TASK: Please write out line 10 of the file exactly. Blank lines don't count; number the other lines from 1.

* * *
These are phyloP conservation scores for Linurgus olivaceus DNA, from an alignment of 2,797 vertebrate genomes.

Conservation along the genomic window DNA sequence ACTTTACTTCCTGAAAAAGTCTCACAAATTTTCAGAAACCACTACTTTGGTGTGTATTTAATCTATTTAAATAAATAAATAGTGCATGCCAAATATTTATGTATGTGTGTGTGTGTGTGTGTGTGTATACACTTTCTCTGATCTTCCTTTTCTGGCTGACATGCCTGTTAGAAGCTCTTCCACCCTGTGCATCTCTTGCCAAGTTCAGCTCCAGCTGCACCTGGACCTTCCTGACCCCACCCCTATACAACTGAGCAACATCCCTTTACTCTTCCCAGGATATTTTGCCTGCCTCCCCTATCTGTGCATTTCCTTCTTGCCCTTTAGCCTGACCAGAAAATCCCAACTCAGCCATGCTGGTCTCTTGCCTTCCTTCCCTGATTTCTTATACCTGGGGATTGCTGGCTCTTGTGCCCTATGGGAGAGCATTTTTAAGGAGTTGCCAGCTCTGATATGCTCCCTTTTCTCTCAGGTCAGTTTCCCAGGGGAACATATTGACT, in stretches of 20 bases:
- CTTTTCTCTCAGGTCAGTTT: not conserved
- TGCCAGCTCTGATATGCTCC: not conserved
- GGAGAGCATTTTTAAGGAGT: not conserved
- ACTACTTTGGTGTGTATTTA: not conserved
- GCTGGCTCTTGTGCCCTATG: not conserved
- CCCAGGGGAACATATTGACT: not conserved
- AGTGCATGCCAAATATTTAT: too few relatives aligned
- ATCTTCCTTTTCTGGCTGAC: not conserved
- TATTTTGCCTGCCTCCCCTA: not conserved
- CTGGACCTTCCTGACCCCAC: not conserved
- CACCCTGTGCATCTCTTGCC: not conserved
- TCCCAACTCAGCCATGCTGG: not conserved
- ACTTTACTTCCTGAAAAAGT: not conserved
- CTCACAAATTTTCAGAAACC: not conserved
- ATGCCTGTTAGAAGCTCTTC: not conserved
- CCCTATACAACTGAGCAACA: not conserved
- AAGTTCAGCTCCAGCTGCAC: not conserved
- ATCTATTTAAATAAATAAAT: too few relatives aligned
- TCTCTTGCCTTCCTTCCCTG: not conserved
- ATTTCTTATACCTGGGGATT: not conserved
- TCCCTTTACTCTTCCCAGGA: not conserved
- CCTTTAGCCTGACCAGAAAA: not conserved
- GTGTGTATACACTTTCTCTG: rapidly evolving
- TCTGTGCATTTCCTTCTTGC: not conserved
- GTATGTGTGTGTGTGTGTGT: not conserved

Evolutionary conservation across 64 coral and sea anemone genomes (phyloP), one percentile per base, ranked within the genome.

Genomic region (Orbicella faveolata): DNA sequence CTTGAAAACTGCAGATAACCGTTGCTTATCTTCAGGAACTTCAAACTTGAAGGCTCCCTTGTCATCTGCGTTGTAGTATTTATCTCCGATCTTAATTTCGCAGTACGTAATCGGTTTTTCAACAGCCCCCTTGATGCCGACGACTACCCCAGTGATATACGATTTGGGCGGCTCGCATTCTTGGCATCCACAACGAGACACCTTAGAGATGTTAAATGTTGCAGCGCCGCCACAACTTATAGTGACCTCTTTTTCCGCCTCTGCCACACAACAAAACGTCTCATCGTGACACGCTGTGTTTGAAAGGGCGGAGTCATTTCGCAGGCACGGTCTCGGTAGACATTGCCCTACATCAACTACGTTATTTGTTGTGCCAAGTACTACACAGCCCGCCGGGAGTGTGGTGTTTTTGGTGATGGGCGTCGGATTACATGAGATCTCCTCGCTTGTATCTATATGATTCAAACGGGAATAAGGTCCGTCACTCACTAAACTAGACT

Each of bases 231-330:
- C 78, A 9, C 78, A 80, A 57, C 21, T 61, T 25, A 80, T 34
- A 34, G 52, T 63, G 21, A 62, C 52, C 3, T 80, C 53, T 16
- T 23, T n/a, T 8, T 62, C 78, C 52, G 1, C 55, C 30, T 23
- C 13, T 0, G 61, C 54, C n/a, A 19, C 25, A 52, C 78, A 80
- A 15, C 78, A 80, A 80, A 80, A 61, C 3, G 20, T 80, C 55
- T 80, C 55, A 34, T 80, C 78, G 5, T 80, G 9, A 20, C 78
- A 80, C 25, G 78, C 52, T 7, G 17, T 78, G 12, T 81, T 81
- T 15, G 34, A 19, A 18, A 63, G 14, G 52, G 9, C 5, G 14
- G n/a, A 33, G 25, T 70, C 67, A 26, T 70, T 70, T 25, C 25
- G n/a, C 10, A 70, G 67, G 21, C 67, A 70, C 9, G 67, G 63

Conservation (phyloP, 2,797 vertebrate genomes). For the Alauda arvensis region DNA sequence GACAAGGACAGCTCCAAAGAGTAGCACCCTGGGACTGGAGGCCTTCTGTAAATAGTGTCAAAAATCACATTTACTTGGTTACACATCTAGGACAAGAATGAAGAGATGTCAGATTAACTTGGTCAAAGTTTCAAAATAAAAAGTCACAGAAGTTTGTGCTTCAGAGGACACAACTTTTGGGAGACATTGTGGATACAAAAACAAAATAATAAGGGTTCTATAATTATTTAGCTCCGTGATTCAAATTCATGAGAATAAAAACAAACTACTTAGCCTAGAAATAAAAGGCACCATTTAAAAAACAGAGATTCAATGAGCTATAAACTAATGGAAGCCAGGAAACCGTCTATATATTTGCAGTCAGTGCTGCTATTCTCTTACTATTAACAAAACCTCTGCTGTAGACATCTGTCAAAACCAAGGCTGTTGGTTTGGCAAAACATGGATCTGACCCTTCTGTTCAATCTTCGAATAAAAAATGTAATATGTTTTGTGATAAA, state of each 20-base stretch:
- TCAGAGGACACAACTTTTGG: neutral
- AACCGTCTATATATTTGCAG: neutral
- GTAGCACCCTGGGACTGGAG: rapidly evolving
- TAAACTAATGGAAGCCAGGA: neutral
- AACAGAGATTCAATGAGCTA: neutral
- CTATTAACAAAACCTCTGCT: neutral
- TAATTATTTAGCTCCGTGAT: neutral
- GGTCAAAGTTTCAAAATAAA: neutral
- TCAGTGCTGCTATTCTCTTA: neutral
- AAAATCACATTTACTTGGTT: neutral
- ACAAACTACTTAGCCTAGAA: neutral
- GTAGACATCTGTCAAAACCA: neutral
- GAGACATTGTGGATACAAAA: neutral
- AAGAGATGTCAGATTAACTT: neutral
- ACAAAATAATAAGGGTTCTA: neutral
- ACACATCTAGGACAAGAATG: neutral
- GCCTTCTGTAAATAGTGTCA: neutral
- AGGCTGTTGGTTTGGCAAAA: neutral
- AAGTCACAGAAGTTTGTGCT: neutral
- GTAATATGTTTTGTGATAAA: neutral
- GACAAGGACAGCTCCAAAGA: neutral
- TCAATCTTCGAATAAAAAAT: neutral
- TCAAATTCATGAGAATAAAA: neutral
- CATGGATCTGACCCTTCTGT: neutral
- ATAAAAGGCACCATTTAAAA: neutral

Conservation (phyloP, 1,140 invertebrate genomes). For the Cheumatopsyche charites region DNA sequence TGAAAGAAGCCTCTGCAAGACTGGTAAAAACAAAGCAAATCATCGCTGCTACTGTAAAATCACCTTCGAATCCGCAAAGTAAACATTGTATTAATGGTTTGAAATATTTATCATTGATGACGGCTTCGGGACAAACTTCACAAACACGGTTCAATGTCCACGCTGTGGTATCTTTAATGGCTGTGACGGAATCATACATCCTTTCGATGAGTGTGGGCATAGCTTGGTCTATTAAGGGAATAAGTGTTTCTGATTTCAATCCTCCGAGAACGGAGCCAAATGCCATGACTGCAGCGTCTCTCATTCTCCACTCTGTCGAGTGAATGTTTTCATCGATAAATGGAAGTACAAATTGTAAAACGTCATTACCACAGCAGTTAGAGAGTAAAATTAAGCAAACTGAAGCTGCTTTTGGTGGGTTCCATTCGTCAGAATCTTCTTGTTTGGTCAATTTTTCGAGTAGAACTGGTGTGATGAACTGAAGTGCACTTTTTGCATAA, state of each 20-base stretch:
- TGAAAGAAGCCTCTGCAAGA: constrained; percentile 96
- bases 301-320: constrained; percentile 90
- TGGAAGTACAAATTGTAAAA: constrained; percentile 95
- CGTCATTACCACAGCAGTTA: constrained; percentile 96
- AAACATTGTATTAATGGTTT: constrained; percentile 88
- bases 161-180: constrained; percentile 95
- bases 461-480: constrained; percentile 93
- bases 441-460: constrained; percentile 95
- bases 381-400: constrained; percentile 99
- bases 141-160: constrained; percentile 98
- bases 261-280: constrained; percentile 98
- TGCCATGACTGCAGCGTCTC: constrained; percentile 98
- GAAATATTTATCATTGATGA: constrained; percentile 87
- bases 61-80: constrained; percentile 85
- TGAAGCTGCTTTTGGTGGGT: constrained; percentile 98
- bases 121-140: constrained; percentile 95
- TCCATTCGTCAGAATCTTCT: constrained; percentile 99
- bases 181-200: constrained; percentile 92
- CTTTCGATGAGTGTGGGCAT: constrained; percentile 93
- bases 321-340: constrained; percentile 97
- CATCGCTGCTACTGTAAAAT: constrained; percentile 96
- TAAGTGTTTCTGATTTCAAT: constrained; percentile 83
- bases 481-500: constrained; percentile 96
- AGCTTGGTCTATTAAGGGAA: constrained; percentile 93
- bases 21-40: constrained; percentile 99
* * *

- ATCTTCCTTTTCTGGCTGAC: not conserved